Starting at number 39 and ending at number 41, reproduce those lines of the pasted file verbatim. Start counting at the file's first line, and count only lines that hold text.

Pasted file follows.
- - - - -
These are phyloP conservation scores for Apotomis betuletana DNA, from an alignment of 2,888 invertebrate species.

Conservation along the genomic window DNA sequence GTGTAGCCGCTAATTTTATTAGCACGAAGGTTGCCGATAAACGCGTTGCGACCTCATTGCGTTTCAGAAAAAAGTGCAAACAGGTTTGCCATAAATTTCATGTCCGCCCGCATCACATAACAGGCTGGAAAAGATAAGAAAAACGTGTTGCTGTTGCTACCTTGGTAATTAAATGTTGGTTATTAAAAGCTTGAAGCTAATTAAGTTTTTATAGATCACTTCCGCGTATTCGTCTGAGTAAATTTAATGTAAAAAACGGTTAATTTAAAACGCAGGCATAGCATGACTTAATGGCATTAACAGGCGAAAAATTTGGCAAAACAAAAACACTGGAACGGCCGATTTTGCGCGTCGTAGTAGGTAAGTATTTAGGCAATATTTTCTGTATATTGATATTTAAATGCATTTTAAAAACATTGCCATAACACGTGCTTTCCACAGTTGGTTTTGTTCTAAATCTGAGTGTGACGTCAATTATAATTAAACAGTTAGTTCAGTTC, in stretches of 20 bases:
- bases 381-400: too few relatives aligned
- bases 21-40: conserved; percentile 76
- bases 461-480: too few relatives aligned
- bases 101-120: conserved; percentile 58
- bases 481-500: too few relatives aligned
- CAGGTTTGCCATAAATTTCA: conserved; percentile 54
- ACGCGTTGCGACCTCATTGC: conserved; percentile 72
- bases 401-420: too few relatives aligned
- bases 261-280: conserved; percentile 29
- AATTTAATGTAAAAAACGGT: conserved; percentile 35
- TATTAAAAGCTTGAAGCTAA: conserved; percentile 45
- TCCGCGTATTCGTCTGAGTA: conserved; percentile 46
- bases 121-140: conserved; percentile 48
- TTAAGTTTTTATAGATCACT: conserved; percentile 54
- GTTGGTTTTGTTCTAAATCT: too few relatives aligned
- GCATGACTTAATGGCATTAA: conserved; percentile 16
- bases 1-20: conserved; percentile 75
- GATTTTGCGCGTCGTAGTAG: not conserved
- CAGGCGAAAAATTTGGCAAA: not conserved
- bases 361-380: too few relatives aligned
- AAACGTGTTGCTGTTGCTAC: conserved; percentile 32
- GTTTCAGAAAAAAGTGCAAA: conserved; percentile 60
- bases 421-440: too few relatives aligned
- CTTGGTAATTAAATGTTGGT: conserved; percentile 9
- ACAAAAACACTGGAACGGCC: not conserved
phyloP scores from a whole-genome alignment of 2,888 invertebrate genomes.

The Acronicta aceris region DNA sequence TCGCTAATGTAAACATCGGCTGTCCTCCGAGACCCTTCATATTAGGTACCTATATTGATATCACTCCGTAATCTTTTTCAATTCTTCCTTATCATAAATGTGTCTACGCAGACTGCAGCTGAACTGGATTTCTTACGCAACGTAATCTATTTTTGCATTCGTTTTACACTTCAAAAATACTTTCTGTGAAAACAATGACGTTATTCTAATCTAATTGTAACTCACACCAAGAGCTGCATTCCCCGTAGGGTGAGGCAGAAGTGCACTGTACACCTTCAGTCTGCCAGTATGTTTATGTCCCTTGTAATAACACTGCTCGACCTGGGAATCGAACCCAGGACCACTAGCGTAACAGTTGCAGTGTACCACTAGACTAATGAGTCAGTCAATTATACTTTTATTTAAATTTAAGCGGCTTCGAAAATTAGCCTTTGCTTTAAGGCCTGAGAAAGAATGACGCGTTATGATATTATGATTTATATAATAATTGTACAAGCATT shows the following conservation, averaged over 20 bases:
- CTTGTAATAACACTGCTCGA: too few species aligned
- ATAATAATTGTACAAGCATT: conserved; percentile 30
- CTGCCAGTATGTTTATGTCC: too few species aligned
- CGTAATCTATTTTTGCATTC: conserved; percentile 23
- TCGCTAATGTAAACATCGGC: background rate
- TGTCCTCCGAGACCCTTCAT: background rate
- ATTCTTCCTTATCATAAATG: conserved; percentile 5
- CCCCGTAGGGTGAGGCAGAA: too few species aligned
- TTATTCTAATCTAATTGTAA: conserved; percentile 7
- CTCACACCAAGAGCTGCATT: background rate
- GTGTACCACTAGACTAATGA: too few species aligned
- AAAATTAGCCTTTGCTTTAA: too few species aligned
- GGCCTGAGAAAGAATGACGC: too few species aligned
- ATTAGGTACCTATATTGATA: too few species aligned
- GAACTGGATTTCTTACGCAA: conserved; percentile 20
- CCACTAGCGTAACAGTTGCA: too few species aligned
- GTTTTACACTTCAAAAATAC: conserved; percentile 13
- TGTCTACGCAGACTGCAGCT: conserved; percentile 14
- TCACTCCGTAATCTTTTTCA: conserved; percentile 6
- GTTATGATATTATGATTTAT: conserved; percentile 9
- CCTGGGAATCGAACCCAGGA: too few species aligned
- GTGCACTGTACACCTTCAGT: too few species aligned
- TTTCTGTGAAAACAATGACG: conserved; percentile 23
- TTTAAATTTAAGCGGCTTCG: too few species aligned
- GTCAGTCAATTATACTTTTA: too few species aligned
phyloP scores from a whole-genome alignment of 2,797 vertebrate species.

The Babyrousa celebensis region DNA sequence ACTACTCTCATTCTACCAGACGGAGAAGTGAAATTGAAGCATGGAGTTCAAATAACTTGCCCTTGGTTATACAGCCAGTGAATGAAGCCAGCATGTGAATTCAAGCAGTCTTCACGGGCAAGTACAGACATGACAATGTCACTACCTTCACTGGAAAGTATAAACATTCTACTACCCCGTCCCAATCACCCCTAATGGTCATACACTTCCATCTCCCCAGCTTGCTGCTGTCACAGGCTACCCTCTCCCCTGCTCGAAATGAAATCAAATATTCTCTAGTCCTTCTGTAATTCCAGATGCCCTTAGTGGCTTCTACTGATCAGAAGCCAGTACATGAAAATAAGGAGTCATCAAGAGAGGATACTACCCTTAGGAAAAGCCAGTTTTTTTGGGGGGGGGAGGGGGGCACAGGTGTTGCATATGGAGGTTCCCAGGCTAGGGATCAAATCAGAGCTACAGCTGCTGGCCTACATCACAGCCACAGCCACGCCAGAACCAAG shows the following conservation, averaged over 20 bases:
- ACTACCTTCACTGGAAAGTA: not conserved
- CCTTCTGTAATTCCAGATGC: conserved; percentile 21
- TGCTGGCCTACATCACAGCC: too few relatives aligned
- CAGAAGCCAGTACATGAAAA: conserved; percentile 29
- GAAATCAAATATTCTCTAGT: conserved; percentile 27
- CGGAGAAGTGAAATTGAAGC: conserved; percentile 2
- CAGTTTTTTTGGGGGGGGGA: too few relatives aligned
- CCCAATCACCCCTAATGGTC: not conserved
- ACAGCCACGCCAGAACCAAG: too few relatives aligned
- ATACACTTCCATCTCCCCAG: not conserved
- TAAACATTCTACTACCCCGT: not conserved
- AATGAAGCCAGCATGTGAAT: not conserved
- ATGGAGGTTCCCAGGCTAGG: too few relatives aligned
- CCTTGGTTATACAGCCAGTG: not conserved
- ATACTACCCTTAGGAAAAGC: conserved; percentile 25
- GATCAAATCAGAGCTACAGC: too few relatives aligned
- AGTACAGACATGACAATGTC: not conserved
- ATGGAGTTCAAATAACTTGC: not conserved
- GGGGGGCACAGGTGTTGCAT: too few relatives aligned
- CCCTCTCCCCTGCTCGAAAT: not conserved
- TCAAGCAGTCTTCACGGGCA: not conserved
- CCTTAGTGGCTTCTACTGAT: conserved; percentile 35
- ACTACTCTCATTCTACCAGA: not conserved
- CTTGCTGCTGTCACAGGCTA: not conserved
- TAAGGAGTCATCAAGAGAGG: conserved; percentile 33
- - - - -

- CTCACACCAAGAGCTGCATT: background rate
- GTGTACCACTAGACTAATGA: too few species aligned
- AAAATTAGCCTTTGCTTTAA: too few species aligned